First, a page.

Chapter

Treatment of complex cases

W. Stuart Reynolds and Roger R. Dmochowski

in Overactive Bladder Syndrome and Urinary Incontinence

Published on behalf of Oxford University Press

ISBN: 9780199599394
Published online January 2012 | e-ISBN: 9780191729973 | DOI: http://dx.doi.org/10.1093/med/9780199599394.003.0006

Series: Oxford Urology Library

Treatment of complex cases

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• In patients with mixed urinary incontinence, prioritising the most bothersome component (stress or urgency urinary incontinence) will help to direct initial primary therapy. • Urinary sphincter damage during prostatectomy is the primary cause of incontinence in men after prostatectomy and can be treated effectively with an artificial urinary sphincter or male sling procedure. • Concomitant urinary incontinence and pelvic organ prolapse is common in women; occult or undiagnosed stress urinary incontinence can often be demonstrated in women with significant prolapse and no subjective complaints of incontinence, either on pre-operative prolapse reduction testing or after prolapse treatment. • Treatment for neurogenic overactive bladder syndrome should be directed by findings on pretreatment testing (e.g. urodynamics) and often requires modification and re-assessment over time as the neurologic process evolves and long-term bladder changes develop. • A multidisciplinary perspective on urinary incontinence in elderly patients can help identify many potential contributory factors that are not directly related to the genitourinary system, but may have significant impacts on continence care.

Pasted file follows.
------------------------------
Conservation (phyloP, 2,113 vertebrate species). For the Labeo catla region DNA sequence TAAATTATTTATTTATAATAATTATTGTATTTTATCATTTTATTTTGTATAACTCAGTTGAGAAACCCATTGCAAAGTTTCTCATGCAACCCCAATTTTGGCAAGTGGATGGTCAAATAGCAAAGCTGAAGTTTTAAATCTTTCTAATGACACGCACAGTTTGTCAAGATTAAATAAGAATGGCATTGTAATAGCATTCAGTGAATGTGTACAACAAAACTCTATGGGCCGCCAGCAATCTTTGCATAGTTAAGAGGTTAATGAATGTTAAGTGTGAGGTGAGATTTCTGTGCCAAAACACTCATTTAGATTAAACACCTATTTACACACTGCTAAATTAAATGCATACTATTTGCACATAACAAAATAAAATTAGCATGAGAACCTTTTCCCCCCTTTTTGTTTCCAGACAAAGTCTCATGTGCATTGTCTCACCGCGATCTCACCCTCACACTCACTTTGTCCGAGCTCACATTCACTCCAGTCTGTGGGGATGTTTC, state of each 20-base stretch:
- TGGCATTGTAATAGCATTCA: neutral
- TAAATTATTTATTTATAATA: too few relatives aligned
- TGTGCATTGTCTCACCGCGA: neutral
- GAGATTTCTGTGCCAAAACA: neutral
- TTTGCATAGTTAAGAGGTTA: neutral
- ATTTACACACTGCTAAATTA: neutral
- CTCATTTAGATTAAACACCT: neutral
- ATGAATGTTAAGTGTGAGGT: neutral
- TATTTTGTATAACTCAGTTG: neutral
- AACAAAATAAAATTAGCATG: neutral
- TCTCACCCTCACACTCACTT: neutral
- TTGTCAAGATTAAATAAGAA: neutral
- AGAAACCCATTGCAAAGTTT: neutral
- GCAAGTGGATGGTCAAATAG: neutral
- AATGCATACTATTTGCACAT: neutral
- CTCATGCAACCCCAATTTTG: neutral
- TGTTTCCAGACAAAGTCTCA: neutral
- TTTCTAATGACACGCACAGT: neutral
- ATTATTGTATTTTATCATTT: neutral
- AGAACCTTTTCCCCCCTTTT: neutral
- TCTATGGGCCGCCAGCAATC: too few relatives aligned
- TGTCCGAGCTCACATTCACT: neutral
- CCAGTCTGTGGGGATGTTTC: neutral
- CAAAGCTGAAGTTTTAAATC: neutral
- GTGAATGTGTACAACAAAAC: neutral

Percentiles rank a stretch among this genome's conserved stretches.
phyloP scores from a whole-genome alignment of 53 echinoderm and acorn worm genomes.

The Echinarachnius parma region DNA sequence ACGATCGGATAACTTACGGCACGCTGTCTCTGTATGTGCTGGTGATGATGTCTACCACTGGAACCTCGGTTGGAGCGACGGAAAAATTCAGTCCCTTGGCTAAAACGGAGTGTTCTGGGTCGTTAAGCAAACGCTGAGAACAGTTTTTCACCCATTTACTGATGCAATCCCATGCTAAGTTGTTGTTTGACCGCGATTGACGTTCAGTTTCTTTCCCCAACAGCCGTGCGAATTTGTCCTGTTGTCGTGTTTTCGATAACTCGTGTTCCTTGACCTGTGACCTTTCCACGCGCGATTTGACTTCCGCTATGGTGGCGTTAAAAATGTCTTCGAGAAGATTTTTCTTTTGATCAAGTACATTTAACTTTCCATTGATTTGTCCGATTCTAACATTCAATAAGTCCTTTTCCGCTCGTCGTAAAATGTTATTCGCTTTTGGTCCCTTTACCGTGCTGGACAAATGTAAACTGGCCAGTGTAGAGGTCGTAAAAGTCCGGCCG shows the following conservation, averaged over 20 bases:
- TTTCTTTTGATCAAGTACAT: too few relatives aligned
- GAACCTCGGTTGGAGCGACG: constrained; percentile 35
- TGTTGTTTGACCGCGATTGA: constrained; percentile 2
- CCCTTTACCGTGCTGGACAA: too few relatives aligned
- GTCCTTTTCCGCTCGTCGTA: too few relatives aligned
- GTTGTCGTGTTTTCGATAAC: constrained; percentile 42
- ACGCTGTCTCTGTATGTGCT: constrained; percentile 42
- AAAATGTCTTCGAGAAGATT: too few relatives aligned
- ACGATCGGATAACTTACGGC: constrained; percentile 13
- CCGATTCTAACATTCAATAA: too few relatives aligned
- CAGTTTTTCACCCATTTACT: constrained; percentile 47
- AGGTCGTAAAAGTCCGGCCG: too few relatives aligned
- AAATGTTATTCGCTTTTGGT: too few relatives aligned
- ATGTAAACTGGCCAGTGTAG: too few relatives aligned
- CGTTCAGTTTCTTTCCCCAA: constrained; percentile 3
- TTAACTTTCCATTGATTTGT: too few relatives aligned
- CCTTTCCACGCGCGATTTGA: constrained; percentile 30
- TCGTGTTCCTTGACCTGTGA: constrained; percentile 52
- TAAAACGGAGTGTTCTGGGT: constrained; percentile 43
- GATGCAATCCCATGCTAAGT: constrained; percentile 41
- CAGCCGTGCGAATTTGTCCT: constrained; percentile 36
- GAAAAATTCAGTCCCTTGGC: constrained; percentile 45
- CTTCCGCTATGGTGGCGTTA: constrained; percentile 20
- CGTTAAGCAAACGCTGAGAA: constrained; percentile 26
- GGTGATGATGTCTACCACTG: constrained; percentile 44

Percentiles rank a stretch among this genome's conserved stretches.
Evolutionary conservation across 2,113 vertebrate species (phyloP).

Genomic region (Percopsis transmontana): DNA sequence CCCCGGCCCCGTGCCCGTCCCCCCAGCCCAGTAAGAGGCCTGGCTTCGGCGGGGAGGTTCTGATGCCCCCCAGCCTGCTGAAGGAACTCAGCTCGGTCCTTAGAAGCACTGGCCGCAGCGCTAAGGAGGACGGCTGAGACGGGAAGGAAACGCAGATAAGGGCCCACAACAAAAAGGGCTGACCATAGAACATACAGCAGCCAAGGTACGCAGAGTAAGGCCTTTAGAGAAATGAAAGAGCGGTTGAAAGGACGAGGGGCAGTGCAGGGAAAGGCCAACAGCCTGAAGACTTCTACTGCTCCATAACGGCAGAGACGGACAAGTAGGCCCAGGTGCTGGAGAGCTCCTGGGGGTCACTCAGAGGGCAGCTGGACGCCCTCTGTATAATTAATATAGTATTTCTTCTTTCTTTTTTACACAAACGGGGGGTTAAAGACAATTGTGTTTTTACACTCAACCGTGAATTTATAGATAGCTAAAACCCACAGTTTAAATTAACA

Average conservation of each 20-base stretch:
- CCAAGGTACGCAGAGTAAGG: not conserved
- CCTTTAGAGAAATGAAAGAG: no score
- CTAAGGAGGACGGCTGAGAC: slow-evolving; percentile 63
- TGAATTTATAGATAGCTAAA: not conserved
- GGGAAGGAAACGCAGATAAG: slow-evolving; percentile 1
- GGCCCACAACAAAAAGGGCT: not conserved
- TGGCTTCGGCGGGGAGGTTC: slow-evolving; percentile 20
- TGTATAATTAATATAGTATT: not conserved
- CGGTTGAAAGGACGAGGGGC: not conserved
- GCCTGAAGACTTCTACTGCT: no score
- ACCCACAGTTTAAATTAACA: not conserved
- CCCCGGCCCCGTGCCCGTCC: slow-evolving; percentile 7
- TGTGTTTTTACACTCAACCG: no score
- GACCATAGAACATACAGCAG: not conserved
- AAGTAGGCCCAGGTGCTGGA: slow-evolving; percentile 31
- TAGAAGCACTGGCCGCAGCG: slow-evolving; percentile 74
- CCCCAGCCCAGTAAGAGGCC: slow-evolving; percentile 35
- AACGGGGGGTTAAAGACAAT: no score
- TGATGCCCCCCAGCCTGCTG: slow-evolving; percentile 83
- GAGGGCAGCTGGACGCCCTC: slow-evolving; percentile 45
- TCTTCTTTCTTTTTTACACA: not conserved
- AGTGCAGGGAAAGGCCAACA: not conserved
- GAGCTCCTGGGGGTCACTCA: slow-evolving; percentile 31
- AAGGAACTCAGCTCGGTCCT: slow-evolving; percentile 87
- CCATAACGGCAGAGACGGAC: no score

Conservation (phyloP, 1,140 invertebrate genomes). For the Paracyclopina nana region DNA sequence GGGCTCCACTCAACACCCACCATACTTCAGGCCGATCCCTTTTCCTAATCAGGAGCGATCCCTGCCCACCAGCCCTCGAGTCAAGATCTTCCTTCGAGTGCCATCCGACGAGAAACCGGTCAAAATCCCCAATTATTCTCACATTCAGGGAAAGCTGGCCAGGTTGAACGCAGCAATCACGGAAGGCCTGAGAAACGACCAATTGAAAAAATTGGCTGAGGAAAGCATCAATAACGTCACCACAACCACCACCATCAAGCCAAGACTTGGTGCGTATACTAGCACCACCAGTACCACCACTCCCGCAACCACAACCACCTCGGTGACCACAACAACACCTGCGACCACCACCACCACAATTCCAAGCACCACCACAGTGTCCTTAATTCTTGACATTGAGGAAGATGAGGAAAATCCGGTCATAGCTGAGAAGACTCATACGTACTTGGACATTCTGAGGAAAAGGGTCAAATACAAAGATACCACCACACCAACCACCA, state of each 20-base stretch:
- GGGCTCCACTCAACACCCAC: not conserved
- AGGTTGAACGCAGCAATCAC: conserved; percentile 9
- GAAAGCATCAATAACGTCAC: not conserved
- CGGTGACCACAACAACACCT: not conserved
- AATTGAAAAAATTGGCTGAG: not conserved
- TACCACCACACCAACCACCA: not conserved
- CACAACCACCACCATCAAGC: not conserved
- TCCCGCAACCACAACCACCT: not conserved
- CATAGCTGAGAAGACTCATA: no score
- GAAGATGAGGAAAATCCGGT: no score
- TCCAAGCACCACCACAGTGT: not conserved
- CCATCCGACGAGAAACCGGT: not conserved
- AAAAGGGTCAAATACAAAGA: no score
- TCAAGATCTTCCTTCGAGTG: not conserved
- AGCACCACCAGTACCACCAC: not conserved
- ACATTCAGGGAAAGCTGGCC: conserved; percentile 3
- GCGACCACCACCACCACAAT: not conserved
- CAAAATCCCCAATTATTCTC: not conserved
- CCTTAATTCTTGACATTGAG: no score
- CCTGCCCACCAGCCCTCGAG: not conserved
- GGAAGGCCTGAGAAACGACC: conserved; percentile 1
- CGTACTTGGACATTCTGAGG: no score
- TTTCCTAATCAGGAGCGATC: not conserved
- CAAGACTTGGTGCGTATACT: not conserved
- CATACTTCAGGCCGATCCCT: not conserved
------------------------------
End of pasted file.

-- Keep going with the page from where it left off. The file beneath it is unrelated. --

Chapter.  5609 words. 

Subjects: Genito-urinary Medicine

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